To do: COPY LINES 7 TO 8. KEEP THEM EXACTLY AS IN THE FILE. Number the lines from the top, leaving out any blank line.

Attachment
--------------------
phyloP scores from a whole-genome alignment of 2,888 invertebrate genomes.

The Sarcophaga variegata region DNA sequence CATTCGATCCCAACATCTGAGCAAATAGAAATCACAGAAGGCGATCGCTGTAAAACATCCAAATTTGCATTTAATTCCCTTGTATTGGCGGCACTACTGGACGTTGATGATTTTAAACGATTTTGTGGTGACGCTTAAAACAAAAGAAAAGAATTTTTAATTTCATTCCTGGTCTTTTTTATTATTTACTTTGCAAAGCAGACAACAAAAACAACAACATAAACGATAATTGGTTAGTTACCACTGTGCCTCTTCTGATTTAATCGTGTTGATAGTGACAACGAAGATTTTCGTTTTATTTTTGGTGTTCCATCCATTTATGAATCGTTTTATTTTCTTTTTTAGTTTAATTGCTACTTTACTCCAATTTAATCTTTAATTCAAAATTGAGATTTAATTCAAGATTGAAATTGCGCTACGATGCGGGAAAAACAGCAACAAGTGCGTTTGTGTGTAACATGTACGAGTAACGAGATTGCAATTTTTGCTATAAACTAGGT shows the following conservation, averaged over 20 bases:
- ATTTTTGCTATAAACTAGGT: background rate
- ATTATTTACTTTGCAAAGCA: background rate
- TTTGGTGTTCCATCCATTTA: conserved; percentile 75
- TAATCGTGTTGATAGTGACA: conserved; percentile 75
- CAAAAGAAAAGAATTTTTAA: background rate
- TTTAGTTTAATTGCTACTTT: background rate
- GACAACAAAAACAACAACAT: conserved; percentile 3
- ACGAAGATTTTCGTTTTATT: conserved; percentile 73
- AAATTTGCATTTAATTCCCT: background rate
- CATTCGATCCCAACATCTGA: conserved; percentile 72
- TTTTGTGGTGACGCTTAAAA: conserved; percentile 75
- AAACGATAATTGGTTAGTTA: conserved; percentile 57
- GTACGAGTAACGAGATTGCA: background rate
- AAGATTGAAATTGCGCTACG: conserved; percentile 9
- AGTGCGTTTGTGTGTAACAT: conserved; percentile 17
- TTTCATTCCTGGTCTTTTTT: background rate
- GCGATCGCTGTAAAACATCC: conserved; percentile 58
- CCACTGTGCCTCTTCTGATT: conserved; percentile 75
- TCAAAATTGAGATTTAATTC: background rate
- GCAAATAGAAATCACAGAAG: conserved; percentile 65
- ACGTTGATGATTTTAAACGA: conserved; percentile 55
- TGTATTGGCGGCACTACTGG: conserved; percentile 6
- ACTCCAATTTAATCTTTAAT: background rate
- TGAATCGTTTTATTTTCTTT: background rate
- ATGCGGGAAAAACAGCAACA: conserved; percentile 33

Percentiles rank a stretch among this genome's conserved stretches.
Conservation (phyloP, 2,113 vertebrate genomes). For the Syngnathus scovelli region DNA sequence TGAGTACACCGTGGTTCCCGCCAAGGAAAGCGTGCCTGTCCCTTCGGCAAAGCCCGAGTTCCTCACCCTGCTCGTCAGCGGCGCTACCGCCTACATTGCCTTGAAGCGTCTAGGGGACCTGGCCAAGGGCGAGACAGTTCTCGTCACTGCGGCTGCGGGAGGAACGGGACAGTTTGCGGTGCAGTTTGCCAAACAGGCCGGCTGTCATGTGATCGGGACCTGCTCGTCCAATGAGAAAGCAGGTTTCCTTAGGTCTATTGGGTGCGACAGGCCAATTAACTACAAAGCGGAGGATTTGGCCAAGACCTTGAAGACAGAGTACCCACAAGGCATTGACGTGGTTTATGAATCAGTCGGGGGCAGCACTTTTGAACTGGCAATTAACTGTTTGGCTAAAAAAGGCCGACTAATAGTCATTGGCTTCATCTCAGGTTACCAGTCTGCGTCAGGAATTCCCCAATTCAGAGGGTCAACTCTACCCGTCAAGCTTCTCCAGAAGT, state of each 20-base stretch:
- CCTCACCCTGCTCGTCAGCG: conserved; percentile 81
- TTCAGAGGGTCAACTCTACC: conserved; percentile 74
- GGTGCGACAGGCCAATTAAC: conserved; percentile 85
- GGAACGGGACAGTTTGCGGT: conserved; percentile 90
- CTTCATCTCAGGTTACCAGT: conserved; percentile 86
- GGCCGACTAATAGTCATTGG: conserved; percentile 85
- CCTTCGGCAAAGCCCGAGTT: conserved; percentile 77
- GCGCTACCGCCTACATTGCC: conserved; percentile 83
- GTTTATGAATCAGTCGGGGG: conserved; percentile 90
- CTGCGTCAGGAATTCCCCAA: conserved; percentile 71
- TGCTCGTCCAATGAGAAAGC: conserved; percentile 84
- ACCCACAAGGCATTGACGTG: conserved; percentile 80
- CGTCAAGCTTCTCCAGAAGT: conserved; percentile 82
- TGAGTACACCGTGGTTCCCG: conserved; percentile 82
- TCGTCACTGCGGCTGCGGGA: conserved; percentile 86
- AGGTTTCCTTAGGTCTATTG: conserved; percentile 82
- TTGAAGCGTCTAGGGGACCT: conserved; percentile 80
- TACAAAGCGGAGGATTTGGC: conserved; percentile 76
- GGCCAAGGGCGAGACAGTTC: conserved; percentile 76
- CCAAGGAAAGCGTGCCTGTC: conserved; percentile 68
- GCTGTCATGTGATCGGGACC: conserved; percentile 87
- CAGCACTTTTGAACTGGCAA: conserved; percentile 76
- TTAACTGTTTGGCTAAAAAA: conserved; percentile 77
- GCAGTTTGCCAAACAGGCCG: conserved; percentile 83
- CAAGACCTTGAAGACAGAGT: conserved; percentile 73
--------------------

- CAAAAGAAAAGAATTTTTAA: background rate
- TTTAGTTTAATTGCTACTTT: background rate